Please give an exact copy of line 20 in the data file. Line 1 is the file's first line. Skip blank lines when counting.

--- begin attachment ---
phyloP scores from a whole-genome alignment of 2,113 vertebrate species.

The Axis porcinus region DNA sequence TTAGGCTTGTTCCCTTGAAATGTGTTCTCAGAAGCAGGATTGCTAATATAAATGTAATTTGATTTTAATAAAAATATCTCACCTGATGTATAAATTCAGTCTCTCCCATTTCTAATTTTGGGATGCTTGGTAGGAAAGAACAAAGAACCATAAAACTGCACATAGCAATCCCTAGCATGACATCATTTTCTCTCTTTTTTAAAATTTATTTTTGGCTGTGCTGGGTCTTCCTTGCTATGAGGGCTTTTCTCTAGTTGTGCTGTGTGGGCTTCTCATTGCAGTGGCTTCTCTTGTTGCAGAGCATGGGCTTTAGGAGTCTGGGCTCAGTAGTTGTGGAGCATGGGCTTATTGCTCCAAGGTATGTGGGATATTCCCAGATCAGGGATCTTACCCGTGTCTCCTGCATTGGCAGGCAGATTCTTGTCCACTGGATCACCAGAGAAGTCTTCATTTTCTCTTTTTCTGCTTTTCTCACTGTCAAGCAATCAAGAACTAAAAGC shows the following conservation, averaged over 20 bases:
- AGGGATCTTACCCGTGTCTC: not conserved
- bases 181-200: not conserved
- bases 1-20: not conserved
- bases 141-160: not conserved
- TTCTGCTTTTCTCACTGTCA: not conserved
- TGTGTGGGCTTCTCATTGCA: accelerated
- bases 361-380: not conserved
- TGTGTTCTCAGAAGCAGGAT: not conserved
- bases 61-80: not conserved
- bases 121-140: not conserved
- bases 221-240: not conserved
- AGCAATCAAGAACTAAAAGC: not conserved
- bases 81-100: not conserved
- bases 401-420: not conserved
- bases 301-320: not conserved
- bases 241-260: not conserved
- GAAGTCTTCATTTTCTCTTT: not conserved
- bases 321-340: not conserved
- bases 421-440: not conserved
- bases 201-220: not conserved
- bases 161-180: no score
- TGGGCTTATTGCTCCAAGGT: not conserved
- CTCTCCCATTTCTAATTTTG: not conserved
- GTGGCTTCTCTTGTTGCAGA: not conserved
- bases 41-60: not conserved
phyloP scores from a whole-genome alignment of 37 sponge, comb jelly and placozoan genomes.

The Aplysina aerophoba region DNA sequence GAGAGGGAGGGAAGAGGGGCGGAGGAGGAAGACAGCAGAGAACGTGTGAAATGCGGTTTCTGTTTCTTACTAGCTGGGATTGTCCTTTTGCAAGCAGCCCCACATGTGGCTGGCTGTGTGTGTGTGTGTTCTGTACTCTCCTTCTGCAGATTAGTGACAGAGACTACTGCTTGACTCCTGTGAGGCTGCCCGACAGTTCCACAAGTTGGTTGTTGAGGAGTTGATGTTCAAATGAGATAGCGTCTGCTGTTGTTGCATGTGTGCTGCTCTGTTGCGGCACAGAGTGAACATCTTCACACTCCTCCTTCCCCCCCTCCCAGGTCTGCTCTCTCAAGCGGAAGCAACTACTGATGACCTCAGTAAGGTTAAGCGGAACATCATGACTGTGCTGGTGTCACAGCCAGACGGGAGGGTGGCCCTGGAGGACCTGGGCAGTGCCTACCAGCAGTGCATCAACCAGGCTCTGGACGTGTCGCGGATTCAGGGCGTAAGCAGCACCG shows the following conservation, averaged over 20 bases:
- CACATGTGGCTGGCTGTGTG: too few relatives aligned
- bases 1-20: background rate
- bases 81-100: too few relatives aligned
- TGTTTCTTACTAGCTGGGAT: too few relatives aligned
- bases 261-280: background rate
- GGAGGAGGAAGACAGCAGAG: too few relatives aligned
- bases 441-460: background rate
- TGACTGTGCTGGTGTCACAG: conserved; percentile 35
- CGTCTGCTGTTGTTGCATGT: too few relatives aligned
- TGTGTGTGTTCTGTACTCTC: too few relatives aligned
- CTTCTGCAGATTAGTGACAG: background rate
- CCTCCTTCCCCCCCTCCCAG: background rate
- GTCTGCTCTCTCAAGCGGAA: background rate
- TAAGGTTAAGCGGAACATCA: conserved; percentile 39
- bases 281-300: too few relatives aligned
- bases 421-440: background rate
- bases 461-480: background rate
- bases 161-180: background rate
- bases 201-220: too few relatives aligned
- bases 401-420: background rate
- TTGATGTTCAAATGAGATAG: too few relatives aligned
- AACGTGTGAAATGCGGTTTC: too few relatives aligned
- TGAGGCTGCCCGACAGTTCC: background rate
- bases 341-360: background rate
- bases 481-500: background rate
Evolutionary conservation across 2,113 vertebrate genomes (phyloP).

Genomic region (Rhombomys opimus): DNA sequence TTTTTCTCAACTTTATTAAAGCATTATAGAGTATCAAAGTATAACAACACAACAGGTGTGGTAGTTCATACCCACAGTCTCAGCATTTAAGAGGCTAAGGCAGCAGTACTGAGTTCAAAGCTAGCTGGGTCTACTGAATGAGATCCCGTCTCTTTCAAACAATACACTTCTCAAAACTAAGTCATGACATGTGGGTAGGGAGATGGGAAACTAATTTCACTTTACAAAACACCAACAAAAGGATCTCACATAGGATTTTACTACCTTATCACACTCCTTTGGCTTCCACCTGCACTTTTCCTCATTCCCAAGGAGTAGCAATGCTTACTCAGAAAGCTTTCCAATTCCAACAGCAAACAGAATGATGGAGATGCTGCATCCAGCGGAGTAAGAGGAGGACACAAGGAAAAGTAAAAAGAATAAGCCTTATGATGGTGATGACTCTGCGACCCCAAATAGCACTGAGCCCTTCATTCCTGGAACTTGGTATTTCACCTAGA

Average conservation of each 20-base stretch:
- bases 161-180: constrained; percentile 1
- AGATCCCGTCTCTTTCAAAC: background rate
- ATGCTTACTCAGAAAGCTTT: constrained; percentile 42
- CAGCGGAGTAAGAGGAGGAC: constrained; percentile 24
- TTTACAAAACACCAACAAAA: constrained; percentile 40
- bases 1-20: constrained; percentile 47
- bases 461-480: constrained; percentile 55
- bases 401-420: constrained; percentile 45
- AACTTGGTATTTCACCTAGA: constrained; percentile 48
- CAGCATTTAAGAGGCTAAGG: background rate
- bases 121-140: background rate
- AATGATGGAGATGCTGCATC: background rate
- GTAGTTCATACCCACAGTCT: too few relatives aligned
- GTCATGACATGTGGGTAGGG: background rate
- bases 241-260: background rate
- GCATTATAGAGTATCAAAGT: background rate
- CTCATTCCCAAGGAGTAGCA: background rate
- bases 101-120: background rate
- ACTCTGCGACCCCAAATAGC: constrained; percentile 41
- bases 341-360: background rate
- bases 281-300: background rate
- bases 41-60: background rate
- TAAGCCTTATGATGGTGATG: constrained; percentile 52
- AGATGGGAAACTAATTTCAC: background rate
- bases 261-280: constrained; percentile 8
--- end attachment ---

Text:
- bases 321-340: not conserved